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Bidding Open on DHS’ $6B Security Hub, House report stresses sharing

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DHSHere are the top news and stories of the day.

  • Vendors Question DISA’s Cloud Cost-Saving Claims – “Some contractors are questioning whether the Defense Department’s planned $450 million cloud-computing project will offer the most cost-effective solutions for its customers or merely resell industry products and services for a higher price.” The DISA cloud delivery project could offer shared services that increase the ability of the IC to meet their goals. It could also increase the ability of the IC agencies to share data with each other. Via Defense News, more here.
  • Oil, gas field sensors vulnerable to attack via radio waves - Researchers at IOActive have found a multitude of vulnerabilities in oil and gas field sensors. These monitor temperature and pipeline pressure among other things. The fact that more key sensors in ICS systems are found to be vulnerable is evidence of the inherent weaknesses in these systems and the need to secure them. Via ComputerWorld, more here.
  • Bidding is Open for the DHS’ $6 billion Security Hub – “The US Department of Homeland Security is putting into motion its plans to create a $6 billion repository for continuous monitoring security tools to be used by federal, state and local agencies.” “The suppliers will provide a centralized way for government agencies to procure hardware, software and consulting services for continuous monitoring and real-time threat detection.” The size and import of a hub such as this one should create a very interesting bidding and proposal process. Via InfoSecurity, more here.
  • Five charged with stealing 160+ million credit card numbers – “A federal indictment made public in New Jersey charges five men with conspiring in a worldwide hacking and data breach scheme that targeted major corporate networks, stole more than 160 million credit card numbers, resulted in hundreds of millions of dollars in losses and is the largest such scheme ever prosecuted in the United States.” Using a SQL-injection attacks, the group obtained access and installed backdoors into several large payment processing companies, then stole a huge amount of information from the companies. They then resold these for varying amounts, depending on the origin of the card. Via Net Security, more here.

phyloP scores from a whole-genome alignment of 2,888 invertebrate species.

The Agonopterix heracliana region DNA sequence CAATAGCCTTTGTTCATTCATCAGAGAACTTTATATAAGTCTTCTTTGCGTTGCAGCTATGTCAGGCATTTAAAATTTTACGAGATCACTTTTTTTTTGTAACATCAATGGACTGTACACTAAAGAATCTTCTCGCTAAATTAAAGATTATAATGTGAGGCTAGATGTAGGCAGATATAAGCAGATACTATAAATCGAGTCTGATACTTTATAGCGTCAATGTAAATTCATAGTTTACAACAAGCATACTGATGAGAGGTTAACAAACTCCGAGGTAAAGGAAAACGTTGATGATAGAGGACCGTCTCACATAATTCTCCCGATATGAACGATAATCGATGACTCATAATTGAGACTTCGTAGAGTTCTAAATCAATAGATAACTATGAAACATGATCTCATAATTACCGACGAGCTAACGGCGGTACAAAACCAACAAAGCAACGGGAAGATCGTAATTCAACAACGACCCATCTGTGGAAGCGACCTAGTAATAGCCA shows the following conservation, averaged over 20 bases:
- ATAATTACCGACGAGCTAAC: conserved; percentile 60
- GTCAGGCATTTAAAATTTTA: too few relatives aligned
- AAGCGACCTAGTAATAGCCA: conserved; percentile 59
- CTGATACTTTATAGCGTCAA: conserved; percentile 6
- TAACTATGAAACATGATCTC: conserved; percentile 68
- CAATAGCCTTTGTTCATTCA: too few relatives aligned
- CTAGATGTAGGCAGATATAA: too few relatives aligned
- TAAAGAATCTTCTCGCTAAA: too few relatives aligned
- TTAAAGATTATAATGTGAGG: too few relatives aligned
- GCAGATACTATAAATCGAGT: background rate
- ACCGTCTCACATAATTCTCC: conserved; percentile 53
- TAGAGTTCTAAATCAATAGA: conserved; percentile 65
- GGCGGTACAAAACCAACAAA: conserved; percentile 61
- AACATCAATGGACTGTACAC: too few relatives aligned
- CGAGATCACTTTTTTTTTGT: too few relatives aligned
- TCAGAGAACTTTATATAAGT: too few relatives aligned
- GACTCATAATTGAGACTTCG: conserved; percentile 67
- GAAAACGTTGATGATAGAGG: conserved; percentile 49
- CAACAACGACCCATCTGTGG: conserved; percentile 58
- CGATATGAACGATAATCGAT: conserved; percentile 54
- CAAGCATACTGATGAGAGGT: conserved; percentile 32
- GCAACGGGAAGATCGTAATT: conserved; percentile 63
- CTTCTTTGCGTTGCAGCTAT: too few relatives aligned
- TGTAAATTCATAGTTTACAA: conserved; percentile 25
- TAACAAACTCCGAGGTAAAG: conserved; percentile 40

• Google Play store inundated with scam apps, Symantec says – “A steady stream of questionable applications is flowing daily into Google’s Play store for Android devices, according to security vendor Symantec.” Symantec believes that they have found at least 1200 malicious apps in the last seven months. These apps are often taken down quite quickly, but still can damage users. The breadth and number of these apps just increases the care a user must take when downloading apps. Via ComputerWorld, more here.

  • DoD’s new cyber teams aren’t expensive, says Carter – The 40 new cyber teams within cyber command, 1/3 of which are dedicated towards offense, constitute 4,000 personnel. The secretary of defense, Ashton Carter, does not view them as expensive, but rather an investment in cyber capabilities. While the teams are new and an addition to the US force, they have been planned and will offer the nation enhanced cyber protection. Via FierceGovernmentIT, more here.

  • House report tells federal, local law enforcement to work on sharing – “The House Homeland Security Committee on Friday issued a plea to further empower fusion centers, the regional agencies tasked with analyzing and sharing local crime data with local, state and federal officials.” While fusion centers, founded post 9-11, have been spreading and making advances, they are lacking in strategy, funding and overall metrics. Many homeland security experts believe that fusion centers can be a huge help in stopping terror and other attacks, and increase our overall security posture. Via FedScoop, more here.
  • Most Organizations Don’t Assess Time to Incident Detection as Key Security Metric – Security metrics are all over the place, but apparently many agencies are missing an extremely key metric – time to incident detection. Incident detection is the first step in the cycle, and without it, you cannot mitigate or re-mediate. Until organizations focus on this metric, they will be focusing incorrectly on threats and their cyber response. Via InfoSecurity, more here.

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More Stories By Bob Gourley

Bob Gourley writes on enterprise IT. He is a founder of Crucial Point and publisher of CTOvision.com

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